Building this information into the admissions and enrollment process, and including a quiz on the relevant details for the students to complete, will ensure that all applicants will have read and understood their Student Handbook before they are offered a place on the course. After accepting a place on the course, the applicants will become students and behavioural science tells us that requesting/advising them to read the Student Handbook will not be as successful at that time.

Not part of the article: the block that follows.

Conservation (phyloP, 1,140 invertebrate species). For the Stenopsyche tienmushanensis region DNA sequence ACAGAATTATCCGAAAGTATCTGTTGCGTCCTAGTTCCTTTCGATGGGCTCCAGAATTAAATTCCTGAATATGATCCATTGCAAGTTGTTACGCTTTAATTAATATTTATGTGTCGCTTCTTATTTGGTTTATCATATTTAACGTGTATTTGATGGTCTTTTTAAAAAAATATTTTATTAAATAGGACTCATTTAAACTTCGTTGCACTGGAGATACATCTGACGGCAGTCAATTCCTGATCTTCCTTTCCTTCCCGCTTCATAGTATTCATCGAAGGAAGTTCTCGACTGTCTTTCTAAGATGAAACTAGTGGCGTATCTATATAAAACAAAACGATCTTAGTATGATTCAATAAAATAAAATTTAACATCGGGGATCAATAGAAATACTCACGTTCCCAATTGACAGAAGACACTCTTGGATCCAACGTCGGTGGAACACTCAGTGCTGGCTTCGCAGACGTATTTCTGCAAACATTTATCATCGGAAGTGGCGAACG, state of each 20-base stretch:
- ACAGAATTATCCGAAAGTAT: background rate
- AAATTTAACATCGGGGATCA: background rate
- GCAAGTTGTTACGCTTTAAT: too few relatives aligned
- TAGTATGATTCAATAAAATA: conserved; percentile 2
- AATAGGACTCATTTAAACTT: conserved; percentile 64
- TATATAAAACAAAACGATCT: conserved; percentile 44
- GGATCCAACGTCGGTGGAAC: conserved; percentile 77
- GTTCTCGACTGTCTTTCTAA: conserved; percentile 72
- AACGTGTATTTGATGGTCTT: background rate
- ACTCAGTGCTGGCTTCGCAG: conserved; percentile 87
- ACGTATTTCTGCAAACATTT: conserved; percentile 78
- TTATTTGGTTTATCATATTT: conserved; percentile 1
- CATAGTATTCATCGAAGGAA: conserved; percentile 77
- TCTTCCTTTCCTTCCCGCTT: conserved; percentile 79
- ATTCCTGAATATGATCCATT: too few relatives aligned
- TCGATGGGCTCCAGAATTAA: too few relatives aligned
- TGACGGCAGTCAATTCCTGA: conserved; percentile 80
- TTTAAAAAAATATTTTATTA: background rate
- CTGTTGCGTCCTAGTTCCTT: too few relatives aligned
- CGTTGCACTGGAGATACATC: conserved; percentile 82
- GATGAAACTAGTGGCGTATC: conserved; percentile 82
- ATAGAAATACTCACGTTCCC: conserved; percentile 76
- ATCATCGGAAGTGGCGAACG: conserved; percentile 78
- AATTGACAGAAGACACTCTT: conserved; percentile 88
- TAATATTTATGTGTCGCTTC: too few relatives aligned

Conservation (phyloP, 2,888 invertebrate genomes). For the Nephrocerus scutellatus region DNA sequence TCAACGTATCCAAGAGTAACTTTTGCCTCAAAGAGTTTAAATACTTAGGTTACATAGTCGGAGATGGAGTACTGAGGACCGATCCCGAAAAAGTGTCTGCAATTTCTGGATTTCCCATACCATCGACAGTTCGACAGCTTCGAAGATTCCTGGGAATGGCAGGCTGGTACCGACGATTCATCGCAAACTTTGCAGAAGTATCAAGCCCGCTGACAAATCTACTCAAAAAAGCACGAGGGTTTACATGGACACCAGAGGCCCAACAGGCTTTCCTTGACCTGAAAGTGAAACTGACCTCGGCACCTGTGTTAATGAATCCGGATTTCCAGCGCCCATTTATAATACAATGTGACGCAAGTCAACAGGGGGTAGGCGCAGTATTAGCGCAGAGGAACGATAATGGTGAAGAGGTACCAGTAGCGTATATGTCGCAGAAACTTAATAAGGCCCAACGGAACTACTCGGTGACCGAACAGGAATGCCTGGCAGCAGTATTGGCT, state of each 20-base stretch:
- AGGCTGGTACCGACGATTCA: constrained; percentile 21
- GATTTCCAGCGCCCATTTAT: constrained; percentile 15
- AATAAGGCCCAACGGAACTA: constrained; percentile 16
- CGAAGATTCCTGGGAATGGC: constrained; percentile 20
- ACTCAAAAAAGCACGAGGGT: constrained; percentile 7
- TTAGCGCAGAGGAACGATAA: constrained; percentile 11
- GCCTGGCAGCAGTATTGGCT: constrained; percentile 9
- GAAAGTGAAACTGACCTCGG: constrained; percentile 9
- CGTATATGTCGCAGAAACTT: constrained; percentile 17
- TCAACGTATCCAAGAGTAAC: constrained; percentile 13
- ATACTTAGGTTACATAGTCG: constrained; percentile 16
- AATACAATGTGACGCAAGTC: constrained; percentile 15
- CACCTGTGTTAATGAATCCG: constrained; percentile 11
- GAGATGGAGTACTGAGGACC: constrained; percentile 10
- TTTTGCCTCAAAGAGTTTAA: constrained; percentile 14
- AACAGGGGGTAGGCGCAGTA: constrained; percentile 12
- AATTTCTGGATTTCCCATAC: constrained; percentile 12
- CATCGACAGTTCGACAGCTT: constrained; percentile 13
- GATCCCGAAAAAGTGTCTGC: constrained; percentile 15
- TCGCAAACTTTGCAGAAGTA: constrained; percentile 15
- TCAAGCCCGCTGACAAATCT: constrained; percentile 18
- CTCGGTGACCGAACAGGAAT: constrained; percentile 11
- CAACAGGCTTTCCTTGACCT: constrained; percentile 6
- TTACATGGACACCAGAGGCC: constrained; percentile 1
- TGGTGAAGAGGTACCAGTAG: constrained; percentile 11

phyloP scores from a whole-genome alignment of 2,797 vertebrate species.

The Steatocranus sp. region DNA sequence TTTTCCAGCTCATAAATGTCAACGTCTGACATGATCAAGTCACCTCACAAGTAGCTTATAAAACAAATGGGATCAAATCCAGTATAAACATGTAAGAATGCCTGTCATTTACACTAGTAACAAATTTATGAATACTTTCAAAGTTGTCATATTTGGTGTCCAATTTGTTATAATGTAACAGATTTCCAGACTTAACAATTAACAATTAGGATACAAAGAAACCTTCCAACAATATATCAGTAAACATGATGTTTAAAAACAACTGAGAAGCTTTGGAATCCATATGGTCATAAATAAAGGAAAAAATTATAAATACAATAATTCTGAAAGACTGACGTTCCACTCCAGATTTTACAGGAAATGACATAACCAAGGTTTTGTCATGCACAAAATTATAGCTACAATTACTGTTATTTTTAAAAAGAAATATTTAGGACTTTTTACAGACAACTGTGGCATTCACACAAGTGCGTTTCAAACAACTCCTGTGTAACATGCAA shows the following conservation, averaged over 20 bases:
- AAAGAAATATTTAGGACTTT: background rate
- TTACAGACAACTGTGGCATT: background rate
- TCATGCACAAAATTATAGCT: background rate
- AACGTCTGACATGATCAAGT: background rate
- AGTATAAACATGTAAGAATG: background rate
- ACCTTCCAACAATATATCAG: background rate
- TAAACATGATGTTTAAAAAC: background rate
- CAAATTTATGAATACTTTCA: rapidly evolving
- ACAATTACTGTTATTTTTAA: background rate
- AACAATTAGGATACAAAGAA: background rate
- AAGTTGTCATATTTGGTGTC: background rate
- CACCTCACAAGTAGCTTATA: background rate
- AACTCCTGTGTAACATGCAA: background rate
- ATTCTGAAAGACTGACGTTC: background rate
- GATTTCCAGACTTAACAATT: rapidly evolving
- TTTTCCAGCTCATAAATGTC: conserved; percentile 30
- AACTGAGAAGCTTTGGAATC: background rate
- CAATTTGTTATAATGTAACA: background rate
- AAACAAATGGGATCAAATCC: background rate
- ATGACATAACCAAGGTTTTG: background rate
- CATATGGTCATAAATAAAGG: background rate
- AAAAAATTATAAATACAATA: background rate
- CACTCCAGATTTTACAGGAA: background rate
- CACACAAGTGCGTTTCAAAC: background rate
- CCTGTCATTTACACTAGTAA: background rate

In addition, preparing the students upfront about what is going to be happening on their course increases their confidence about enrolling, (which was confirmed in the qualitative feedback gathered during this innovative process). This innovative admissions and enrollment process has great benefits for the adult learners, one of whom stated in their own words “I know what I am in for and I am mentally prepared”. This contributes to the happiness of these adult learners with their overall learning experience, and is captured in their end of course student surveys.